posted by tbocce at 08:49 AM on July 14, 2002

When enough women want to view and read about women's sports, media will provide coverage. I think you're drawing the audience down the gender line too closely. I don't think it must be just women who want to see more women's sports. A public audience, of any gender, would probably suit them just fine. Women are reading and watching a lot more than Oprah and the Style section of the newspaper, too, tbocce. Well you... know, when we're not barefoot, pregnant, making your dinner and fluffing the pillows on your recliner. Ahem. ;)

posted by jerseygirl at 03:49 PM on July 14, 2002

Which would be when? ;-)

posted by dg at 07:49 PM on July 14, 2002

Once a generation or two of women athletes start . . . [to] tune into to ESPN rather than Oprah, we correspondingly will see more of it. Well, it's a pretty discouraging thing to tune into ESPN and see nothing but baseball 80% of the time. I don't like watching women's sports particularly, but I'd watch badminton over baseball any day. I think a small part of the problem is that the men's Big Four (football, baseball, basketball, hockey) have equal amounts of commentary before/during/after the game, if not more. If ESPN and the other sports networks would devote more time to all the different kinds of sports and less time to commentary, I think they'd see an increase of unique viewers attracted to different shows.

posted by somethingotherthan at 09:25 PM on July 14, 2002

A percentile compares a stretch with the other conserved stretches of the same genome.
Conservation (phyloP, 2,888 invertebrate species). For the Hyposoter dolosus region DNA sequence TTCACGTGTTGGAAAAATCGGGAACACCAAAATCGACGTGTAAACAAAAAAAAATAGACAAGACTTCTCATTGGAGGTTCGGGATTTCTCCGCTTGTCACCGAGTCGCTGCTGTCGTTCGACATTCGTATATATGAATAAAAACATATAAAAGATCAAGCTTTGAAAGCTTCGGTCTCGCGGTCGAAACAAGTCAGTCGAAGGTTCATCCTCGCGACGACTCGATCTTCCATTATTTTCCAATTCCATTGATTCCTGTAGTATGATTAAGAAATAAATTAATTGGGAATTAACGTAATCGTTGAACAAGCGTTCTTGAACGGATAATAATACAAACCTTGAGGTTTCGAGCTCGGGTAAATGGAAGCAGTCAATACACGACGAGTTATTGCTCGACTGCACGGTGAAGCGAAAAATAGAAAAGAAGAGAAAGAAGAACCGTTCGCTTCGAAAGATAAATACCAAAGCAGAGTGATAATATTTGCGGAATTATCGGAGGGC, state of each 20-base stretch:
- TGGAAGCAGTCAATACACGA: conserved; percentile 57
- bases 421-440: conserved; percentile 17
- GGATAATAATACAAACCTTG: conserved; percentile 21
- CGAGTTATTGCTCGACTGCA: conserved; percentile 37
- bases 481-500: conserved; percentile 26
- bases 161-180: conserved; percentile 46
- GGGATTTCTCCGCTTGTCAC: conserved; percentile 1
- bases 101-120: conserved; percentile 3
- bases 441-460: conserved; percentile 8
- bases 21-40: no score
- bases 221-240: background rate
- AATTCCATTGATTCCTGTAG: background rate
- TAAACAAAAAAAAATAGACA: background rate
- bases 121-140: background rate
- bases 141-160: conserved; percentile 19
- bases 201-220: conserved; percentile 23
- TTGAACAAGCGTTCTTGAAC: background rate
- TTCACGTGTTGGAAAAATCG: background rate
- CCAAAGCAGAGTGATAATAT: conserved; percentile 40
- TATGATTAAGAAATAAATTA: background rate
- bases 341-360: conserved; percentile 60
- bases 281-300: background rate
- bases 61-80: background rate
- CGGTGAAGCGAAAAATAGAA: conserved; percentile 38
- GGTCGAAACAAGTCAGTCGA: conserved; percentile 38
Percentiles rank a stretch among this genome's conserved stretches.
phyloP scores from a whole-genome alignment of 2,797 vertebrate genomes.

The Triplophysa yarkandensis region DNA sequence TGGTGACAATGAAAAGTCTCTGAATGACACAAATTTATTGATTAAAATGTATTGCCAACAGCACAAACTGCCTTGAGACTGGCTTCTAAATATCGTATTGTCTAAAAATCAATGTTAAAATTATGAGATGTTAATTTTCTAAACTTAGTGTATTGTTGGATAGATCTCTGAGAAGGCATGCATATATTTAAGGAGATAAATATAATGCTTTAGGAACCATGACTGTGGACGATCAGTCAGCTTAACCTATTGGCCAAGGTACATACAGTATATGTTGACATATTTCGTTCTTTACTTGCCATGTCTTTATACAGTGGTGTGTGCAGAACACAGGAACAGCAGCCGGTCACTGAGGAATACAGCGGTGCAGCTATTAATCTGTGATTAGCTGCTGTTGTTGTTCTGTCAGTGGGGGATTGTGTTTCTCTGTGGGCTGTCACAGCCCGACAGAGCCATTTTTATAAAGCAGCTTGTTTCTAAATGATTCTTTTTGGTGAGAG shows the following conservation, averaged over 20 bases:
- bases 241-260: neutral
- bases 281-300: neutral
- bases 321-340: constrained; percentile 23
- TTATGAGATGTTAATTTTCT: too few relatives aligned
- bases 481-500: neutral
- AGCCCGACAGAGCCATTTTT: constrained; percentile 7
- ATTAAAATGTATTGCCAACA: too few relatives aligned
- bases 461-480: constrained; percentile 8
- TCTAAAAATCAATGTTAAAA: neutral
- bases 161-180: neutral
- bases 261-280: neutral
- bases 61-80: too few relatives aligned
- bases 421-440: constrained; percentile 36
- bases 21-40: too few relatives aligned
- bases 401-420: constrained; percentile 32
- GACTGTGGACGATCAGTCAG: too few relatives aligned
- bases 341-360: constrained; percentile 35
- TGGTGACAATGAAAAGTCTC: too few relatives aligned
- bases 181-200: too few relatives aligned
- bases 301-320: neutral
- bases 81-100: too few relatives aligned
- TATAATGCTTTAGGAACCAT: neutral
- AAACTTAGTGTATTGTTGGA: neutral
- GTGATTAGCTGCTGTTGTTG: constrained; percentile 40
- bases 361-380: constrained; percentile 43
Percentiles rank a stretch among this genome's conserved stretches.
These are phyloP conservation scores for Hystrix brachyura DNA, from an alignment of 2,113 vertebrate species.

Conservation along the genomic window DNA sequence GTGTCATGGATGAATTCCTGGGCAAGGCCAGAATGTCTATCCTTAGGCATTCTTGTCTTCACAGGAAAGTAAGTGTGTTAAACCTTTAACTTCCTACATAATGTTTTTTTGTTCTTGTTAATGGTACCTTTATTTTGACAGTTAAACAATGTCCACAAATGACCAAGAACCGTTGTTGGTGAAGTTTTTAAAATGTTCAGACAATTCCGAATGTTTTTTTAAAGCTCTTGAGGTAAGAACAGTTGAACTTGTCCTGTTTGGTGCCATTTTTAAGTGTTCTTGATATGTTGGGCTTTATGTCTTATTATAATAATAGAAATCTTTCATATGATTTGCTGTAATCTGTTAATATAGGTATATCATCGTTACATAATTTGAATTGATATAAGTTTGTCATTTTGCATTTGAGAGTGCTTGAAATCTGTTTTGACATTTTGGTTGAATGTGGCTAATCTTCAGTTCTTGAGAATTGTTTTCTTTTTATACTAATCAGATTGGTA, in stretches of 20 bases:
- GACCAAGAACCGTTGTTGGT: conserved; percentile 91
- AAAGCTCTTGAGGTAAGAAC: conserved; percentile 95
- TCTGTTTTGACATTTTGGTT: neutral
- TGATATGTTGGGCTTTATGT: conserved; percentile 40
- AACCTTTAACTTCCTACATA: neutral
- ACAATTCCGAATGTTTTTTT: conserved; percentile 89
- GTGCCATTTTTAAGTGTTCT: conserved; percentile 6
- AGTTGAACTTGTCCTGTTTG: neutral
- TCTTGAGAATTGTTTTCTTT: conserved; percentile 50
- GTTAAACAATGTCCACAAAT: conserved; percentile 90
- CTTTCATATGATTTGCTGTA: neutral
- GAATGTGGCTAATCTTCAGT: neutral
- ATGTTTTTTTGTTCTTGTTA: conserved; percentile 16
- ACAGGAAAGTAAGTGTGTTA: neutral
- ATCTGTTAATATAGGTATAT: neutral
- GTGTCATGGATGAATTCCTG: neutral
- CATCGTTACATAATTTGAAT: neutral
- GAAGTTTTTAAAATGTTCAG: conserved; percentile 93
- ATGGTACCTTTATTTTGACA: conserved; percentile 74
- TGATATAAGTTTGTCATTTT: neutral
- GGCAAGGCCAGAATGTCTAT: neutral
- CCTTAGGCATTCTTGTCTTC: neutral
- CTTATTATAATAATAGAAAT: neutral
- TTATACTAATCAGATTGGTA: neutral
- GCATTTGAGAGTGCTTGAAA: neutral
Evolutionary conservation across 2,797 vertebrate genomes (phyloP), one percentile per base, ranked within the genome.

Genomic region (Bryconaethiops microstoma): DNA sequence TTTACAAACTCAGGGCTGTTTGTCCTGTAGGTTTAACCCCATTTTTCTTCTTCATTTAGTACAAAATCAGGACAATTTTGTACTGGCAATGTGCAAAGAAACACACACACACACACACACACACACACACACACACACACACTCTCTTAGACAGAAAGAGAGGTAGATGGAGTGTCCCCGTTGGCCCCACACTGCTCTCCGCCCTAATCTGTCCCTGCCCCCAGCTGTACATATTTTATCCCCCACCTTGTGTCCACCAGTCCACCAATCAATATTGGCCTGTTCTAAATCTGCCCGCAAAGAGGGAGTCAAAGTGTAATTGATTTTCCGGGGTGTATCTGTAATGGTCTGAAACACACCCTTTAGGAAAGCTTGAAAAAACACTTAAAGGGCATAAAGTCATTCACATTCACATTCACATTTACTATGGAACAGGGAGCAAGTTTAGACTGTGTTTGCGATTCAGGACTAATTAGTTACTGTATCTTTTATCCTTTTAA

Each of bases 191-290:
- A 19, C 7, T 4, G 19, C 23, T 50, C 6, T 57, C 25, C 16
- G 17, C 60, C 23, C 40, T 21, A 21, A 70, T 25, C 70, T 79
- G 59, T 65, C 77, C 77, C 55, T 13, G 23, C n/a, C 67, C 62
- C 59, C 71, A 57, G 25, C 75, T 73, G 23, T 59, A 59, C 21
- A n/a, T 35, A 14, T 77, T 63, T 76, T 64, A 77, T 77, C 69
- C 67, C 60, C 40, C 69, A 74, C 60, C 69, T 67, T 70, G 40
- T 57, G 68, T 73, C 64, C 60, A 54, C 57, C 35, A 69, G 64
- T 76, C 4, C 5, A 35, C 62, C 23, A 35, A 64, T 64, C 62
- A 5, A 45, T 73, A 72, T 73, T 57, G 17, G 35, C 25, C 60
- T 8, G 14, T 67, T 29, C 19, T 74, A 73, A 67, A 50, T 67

I don't think the attention given to attractive women athletes is much different than the attention given to attractive women lawyers or actors. It is a simple truth of life: good looking people get more attention, no matter where they are. I'm not saying its good, it just is. Mia Hamm has had some good endorsements, she's attractive (to me), but she's no supermodel. Anna Kournikova used tennis to jump start her modeling career. I hate ESPN during the baseball season, and the week before the Super Bowl. Every time there is talk of an MLB strike, I pray that it happens, so that ESPN is forced to cover more obscure sports, and amateur events. Mind you, that leaves aside the question of why women's sports aren't at a level equivalent to professional sports For certain sports, the lesser physical ability of women is very noticeable. In tennis, it's not noticeable, because the game has sped up to begin with, and the Williams sisters are very athletic. But women's basketball, on the other hand, pales in comparison to men's basketball. It always has, and until there are 7'1" women who can box out, post up, and dunk like Shaq, or fly up for the windmill jam like Vince Carter or Kobe Bryant, women's basketball will always be a subject of lesser interest. Men are built to hit harder, run faster, and jump higher than women (I'm talking about the most athletic of each sex, not Mia Hamm versus me, she'd kick my ass all the way down the field). For some sports, that athletic ability is a major factor in the entertainment value. For example, after watching a lot of NHL hockey, I can't stand watching women's olympic hockey.